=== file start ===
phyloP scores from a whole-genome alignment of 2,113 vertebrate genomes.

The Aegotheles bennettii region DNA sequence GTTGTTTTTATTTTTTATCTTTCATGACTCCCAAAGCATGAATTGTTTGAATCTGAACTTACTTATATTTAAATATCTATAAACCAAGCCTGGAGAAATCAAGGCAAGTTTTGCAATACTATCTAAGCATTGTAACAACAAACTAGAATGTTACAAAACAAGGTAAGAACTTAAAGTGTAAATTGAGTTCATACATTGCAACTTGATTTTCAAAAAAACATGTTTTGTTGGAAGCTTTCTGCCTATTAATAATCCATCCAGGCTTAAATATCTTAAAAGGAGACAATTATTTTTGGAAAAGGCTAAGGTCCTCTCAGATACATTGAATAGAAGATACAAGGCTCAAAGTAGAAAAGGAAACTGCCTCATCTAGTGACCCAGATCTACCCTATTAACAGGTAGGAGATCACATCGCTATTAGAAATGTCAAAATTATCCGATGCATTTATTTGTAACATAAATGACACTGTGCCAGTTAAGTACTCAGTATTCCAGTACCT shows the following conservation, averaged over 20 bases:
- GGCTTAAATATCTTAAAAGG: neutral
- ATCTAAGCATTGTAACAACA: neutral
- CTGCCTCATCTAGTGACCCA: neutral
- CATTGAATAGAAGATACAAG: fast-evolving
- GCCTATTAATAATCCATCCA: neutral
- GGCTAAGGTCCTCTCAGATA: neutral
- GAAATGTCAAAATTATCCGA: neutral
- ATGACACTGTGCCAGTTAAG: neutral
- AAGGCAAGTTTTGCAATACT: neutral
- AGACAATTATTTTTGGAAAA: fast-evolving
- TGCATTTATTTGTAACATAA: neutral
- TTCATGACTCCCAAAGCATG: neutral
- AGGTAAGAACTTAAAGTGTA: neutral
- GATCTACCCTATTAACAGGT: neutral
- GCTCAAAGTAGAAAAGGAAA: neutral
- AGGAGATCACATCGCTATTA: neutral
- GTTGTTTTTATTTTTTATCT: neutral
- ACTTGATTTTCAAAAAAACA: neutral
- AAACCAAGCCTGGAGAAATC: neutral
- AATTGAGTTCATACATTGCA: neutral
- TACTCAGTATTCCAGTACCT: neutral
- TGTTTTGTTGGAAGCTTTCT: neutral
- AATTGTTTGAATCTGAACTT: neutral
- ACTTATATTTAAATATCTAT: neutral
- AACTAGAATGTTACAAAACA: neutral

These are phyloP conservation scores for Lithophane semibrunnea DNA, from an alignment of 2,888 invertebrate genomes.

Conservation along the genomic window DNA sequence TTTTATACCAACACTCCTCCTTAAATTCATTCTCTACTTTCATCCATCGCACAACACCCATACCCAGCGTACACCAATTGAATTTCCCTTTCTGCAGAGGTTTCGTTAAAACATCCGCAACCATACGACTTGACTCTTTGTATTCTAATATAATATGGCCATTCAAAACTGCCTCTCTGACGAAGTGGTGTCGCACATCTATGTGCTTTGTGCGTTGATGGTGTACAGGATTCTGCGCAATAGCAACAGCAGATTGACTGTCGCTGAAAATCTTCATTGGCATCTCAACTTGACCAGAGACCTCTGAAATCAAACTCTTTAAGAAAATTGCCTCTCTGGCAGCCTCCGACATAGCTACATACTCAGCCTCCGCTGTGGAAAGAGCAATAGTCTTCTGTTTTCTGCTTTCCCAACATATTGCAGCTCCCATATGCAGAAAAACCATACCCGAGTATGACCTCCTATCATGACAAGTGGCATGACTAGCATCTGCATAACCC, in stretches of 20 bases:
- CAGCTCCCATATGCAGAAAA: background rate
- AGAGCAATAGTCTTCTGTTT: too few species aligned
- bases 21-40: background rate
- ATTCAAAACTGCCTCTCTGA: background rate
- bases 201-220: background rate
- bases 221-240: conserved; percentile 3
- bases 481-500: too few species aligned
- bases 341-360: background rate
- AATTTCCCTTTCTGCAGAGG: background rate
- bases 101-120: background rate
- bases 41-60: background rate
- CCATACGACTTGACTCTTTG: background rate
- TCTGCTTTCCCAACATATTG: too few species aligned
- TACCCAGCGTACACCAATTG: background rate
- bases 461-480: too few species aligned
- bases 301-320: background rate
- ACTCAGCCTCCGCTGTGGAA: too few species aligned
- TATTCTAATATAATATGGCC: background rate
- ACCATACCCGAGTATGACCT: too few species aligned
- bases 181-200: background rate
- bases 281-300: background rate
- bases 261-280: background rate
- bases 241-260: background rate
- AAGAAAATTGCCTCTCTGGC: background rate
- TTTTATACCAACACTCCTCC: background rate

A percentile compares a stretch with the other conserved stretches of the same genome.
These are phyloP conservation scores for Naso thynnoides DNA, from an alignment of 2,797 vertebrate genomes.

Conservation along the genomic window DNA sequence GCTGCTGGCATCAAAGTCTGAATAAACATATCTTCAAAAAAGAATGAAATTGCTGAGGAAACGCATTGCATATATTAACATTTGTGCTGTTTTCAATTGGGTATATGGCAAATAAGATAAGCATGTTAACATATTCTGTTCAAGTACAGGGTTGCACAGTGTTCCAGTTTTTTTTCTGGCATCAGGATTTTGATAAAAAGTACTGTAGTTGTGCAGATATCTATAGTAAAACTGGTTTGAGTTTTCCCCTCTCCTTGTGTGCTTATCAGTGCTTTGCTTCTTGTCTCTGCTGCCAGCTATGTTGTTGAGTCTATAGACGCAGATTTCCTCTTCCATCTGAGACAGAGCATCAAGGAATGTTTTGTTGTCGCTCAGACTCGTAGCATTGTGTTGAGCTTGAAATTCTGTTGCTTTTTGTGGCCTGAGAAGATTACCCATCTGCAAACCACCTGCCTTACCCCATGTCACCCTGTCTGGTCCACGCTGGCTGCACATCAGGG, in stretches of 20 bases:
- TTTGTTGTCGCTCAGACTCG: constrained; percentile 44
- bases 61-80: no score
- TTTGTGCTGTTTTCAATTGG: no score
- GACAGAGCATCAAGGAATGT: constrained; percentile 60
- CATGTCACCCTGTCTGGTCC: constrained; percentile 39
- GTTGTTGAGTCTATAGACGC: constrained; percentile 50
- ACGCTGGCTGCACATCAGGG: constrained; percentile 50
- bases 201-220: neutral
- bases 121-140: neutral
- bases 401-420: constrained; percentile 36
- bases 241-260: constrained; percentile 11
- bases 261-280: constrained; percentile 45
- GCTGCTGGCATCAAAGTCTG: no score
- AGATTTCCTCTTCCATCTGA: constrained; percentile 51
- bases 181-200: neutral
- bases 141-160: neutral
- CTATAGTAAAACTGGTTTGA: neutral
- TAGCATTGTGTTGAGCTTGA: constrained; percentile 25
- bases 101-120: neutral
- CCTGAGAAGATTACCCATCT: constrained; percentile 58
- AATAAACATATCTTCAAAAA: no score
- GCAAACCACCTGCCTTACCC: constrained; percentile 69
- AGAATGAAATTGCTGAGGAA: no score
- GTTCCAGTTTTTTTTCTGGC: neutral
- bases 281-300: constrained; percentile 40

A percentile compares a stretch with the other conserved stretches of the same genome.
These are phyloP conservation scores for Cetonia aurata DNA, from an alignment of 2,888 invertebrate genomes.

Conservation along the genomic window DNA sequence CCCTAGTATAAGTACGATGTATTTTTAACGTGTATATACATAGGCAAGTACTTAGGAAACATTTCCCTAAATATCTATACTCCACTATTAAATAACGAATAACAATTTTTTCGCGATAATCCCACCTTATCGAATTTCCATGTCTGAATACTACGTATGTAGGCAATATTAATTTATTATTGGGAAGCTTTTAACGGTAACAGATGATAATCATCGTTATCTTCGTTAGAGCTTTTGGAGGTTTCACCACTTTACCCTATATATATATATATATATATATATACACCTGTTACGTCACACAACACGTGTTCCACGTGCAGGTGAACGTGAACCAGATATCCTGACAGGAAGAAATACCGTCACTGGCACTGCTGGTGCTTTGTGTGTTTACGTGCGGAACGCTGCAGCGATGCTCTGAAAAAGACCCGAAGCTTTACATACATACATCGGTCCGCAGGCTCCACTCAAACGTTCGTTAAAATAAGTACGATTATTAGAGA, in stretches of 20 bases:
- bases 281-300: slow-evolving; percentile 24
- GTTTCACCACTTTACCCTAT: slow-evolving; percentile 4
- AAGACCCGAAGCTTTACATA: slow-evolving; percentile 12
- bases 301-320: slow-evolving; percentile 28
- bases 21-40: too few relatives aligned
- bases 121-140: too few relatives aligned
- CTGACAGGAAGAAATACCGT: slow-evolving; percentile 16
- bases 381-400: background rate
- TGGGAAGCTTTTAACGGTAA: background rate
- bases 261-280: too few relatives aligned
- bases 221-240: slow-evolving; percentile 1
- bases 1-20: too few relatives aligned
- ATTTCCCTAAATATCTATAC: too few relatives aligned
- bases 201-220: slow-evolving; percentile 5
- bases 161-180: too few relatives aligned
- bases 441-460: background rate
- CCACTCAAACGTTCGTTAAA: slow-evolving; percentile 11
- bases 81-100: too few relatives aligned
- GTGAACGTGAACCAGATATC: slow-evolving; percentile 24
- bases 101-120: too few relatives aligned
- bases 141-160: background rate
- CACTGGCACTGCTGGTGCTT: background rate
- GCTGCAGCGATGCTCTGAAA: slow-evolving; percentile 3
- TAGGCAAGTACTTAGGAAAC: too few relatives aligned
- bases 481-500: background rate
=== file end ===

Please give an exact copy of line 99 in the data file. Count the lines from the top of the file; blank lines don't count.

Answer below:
- bases 201-220: slow-evolving; percentile 5